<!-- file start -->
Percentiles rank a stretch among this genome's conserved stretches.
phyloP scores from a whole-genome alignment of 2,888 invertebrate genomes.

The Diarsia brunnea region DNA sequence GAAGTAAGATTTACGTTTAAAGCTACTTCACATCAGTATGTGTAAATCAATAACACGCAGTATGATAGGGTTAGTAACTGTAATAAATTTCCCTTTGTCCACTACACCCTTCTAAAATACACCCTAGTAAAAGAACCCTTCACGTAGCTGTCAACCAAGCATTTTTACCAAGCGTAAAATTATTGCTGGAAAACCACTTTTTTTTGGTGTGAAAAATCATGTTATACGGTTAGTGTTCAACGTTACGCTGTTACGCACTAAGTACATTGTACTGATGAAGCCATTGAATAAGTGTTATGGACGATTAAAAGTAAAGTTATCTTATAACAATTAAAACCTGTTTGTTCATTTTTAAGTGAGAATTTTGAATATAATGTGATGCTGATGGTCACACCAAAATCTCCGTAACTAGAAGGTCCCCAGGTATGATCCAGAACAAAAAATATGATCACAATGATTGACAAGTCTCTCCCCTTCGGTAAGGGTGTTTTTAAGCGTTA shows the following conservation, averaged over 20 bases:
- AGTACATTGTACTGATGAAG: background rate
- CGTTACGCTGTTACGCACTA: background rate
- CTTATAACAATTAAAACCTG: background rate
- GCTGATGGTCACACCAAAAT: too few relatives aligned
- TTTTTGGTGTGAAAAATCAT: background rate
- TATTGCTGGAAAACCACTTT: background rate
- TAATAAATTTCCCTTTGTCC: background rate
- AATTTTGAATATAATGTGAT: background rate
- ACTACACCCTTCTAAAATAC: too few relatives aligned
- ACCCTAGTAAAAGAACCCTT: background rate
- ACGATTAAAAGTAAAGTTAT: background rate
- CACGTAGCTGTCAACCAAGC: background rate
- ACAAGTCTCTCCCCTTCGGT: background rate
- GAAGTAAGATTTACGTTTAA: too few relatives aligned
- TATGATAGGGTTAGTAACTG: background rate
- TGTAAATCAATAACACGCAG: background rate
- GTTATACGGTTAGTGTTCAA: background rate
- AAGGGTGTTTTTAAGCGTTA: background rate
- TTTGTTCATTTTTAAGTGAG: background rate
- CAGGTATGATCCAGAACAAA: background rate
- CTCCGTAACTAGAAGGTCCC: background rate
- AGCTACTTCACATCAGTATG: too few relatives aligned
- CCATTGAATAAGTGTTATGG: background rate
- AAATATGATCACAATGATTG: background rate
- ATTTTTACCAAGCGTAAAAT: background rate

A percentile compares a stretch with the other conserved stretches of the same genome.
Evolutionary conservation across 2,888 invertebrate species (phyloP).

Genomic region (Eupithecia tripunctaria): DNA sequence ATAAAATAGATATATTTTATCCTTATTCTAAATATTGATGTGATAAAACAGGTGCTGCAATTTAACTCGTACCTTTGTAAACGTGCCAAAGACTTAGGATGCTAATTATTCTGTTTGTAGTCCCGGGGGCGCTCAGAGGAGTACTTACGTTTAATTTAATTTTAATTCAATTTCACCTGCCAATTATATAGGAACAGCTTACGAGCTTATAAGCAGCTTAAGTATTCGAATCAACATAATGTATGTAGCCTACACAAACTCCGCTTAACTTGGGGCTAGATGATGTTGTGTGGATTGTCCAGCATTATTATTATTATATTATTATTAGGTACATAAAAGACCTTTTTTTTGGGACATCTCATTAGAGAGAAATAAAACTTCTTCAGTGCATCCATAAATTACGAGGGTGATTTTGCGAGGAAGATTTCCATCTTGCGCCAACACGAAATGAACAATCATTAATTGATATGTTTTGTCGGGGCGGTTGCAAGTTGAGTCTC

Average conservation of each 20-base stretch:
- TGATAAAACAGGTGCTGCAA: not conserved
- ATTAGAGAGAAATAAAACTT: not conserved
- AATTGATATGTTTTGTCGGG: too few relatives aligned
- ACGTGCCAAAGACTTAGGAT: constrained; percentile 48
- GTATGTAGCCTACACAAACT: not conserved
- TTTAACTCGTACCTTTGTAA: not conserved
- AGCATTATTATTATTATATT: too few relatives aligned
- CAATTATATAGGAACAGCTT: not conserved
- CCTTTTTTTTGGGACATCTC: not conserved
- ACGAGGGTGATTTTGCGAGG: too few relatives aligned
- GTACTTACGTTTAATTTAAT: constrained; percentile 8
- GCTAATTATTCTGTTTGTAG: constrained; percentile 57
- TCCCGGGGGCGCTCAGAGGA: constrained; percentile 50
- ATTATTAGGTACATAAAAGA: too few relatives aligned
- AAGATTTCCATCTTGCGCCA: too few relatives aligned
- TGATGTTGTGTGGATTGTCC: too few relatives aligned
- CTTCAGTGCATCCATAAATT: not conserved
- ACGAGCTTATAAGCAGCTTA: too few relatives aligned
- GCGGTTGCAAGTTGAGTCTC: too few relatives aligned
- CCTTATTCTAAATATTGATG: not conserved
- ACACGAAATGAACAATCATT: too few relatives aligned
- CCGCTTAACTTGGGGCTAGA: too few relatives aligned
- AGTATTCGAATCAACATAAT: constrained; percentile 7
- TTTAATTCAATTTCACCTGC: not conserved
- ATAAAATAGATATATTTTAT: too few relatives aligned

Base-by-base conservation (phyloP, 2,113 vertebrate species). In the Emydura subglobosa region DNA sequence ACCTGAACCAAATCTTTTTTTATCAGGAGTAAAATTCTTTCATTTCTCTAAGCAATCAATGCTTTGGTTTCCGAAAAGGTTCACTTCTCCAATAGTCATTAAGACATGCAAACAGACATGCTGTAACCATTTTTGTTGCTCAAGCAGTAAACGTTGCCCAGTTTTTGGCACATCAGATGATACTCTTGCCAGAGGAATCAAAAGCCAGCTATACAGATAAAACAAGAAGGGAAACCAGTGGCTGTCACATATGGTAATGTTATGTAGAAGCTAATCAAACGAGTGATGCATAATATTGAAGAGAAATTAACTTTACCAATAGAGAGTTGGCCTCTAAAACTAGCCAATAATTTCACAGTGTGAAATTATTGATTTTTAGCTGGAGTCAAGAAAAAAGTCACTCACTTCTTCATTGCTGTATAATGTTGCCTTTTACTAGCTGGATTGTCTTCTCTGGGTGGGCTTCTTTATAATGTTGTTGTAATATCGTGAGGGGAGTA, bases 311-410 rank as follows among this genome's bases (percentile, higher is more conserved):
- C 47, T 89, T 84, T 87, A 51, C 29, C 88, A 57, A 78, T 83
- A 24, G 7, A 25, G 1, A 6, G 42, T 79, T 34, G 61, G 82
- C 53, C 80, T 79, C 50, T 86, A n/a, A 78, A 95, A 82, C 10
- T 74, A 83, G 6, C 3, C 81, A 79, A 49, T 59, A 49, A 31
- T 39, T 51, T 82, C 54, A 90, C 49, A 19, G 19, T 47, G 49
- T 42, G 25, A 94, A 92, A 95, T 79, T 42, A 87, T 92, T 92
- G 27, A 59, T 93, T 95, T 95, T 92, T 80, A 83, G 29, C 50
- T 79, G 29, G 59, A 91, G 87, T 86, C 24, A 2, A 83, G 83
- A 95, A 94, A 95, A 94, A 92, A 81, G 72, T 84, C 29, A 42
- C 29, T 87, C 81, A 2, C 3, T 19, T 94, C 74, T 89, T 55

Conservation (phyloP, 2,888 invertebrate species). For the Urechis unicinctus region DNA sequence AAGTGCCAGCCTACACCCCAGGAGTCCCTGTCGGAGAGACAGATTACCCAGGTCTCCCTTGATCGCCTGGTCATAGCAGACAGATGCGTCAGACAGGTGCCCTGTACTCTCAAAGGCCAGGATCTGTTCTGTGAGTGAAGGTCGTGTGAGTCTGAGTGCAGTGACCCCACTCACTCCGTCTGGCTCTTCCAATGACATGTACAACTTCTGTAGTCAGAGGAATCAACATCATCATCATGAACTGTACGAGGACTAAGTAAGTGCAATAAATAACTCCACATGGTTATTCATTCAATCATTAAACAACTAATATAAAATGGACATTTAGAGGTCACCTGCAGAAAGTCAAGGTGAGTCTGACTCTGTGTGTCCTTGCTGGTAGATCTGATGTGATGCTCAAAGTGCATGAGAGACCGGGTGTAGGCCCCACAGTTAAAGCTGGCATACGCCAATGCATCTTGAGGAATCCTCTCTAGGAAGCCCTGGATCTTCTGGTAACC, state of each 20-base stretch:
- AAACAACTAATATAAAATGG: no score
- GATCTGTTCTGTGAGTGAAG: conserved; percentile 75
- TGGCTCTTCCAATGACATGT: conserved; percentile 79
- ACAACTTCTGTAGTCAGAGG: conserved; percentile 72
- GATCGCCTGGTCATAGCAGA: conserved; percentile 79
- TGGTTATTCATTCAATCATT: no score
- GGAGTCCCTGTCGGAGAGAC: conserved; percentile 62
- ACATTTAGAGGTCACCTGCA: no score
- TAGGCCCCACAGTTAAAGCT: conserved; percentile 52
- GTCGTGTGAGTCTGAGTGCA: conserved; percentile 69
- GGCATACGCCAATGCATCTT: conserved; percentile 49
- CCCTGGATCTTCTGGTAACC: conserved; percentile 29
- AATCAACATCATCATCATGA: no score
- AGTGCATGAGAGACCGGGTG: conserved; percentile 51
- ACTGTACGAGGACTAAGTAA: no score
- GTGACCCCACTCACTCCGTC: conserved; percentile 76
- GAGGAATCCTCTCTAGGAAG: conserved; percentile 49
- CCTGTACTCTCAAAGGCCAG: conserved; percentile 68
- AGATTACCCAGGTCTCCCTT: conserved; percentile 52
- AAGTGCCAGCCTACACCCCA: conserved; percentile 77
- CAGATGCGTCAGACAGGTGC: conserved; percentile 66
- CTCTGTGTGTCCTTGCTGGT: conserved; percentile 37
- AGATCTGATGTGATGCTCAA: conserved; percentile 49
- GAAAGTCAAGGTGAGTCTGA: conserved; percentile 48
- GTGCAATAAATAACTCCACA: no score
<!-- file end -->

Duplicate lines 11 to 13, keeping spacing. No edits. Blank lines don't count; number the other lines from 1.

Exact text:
- AATTTTGAATATAATGTGAT: background rate
- ACTACACCCTTCTAAAATAC: too few relatives aligned
- ACCCTAGTAAAAGAACCCTT: background rate